Rouge naval school trained WWII sailors in skilled trades

As the world was becoming engulfed in war in 1940, The Ford Motor Co. pitched in and helped establish the United States Naval Service Training School at the Rouge plant in Dearborn. By the time the school closed in May of 1946 it had trained more than 22,000 young sailors to repair engines, both diesel and gasoline, as well as sheet-metal work, electrical skills, and anything else required to keep a modern navy afloat.

The first 150 students arrived at the school in January, 1941, 11 months prior to the U.S. entry into World War II. By August of that year there were more than 1,000 sailors in the program, studying by day and performing navy duties like walking guard at night.

Most of the students, who came from all over the country, were selected for the program upon completion of basic training at the Great Lakes Naval Training Station in Illinois. They were screened for aptitude, abilities and fitness for the intense training program at the Rouge, which generally lasted for three months.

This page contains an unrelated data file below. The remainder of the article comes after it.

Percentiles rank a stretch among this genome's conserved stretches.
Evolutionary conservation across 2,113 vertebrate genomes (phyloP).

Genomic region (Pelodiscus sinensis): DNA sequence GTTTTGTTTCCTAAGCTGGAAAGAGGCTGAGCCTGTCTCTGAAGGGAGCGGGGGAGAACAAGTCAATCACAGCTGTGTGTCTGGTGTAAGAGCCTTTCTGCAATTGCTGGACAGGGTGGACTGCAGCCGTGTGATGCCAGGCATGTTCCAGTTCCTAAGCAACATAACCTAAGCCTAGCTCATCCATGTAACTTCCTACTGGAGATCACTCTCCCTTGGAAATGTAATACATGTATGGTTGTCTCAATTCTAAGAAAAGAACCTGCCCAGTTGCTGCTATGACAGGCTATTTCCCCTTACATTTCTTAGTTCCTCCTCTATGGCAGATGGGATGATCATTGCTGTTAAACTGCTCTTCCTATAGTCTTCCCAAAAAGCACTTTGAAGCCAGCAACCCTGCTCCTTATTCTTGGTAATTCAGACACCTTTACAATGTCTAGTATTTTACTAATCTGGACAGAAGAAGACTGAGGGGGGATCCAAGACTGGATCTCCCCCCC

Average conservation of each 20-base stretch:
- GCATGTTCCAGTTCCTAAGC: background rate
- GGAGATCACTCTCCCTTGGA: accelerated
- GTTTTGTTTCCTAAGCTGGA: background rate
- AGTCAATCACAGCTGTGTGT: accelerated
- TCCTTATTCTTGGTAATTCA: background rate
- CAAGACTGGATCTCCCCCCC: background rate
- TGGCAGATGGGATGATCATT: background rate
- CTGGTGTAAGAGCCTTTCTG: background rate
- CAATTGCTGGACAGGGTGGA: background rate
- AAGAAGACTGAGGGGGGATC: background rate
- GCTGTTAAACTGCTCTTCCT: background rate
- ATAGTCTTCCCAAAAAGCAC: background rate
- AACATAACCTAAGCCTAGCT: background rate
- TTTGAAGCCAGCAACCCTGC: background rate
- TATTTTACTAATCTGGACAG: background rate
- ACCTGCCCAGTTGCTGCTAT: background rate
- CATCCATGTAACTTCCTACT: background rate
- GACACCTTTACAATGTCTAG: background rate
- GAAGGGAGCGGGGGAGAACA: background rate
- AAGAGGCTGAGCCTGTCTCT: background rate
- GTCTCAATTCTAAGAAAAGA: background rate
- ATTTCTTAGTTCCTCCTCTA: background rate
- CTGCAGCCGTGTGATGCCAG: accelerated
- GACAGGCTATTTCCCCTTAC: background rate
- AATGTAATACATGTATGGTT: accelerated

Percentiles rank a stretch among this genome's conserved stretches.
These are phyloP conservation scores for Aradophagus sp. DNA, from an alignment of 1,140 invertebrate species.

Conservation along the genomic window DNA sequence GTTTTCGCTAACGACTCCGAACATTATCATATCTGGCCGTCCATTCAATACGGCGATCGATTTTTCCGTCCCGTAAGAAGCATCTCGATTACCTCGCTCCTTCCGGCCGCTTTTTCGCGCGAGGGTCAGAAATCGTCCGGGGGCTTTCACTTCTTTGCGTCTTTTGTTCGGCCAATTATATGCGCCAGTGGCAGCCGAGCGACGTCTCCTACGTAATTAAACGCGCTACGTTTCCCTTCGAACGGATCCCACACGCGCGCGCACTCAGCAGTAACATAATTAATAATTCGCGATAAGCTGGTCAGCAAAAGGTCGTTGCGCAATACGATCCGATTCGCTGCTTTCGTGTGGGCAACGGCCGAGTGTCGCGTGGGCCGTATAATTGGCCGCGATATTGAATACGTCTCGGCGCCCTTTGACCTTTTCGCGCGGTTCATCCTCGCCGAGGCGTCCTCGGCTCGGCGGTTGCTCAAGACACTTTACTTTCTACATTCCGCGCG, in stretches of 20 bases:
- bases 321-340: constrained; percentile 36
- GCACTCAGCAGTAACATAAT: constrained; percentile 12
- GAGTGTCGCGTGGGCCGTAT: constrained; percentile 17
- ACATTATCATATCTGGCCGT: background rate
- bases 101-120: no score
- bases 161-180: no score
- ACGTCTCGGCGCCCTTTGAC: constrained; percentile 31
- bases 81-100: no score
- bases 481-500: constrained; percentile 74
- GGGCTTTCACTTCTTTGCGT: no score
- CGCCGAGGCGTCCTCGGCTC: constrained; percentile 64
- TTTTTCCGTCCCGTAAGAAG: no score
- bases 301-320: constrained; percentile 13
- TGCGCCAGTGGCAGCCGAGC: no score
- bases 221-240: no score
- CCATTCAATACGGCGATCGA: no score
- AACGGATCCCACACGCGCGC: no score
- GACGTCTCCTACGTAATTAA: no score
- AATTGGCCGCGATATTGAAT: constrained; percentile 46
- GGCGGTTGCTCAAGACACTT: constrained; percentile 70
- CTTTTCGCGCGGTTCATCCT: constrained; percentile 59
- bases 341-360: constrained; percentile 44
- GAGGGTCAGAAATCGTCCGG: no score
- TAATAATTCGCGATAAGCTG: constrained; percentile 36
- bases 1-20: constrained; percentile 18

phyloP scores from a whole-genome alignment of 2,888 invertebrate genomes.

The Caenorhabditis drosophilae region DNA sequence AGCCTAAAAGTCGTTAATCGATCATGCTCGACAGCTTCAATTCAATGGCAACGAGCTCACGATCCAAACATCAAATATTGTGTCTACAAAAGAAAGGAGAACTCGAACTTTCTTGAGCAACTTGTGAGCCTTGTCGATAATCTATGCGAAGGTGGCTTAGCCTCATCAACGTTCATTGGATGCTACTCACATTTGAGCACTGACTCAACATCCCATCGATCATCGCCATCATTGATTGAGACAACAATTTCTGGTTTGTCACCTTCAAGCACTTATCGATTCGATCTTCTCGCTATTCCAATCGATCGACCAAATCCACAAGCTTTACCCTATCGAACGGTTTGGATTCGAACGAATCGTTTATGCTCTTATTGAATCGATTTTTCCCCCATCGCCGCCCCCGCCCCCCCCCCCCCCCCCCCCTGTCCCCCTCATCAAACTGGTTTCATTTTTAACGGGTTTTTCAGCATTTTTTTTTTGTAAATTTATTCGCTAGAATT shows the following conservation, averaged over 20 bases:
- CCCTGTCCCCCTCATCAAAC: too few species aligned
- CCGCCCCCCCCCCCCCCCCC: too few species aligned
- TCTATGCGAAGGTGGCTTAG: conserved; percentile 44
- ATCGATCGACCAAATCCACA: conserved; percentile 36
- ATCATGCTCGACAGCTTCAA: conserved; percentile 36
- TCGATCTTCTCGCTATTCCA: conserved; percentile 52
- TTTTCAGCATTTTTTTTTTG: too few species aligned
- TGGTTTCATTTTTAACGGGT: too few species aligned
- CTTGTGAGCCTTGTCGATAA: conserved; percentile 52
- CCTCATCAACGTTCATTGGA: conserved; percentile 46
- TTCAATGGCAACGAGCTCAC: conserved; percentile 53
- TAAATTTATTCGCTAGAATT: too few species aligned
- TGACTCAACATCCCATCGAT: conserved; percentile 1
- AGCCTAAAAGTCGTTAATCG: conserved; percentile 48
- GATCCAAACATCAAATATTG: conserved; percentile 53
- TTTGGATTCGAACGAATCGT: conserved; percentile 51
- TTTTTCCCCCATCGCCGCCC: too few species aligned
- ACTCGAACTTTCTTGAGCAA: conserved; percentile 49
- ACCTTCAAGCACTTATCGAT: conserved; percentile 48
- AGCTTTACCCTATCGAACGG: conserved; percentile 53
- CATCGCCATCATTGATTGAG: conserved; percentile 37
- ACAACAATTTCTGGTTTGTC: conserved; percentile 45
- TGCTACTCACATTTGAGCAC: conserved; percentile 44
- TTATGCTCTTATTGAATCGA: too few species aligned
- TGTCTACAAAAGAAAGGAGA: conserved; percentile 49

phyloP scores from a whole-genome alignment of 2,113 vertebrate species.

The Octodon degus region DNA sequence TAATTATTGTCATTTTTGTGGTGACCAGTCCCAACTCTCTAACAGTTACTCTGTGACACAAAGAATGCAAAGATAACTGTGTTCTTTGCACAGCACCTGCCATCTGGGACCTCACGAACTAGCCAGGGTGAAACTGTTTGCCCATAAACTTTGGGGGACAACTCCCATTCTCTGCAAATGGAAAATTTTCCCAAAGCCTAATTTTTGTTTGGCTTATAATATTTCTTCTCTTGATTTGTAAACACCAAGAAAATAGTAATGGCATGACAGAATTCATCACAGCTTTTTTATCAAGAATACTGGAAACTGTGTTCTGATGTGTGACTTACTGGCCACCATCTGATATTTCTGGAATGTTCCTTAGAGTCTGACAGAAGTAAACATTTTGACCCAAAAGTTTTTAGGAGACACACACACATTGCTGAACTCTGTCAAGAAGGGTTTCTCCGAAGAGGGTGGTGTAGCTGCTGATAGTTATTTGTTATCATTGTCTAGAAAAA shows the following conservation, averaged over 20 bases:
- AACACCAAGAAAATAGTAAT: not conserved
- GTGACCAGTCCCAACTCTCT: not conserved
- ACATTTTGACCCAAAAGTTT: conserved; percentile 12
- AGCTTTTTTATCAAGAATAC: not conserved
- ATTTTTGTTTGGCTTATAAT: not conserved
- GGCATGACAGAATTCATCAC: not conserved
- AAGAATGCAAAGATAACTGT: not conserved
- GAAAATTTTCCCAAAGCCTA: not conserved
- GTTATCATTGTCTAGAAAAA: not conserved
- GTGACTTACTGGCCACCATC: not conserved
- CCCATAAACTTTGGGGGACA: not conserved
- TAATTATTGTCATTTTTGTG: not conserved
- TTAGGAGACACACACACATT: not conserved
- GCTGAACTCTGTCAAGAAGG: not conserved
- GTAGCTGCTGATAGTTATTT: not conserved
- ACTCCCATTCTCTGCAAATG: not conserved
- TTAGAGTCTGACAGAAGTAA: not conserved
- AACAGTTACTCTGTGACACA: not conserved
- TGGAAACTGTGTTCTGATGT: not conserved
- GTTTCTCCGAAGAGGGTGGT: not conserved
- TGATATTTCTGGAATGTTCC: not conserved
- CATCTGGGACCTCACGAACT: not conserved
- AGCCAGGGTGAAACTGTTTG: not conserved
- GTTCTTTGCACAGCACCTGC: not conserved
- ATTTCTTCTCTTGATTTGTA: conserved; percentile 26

Once at the Rouge plant they were trained in the plant shops as machinists, electricians, radiomen, sheet-metal workers, and other skilled trades. A certificate of completion of the course was almost a guarantee of quick promotion once the sailor was assigned to a ship or duty base.

In addition to the skilled trades instruction, the sailors also were given extensive swimming lessons at a newly built recreation center.

Throughout the war, the academy housed about 900 students at any given time. When news of the end of the war came in August 1945, the Class of 1945 was deeply involved in learning radar technology. The school closed down in May of the following year.


Naval trainees at Ford Rouge Plant

Three naval trainees work in the Ford Rouge Plant electrical shop in March 1941. From left: Vernon Mulvaney of Milwaukee, Martin Kohne of Leslie, Mo., and Hilton Odle of Wapello, Iowa. (Detroit News Archives)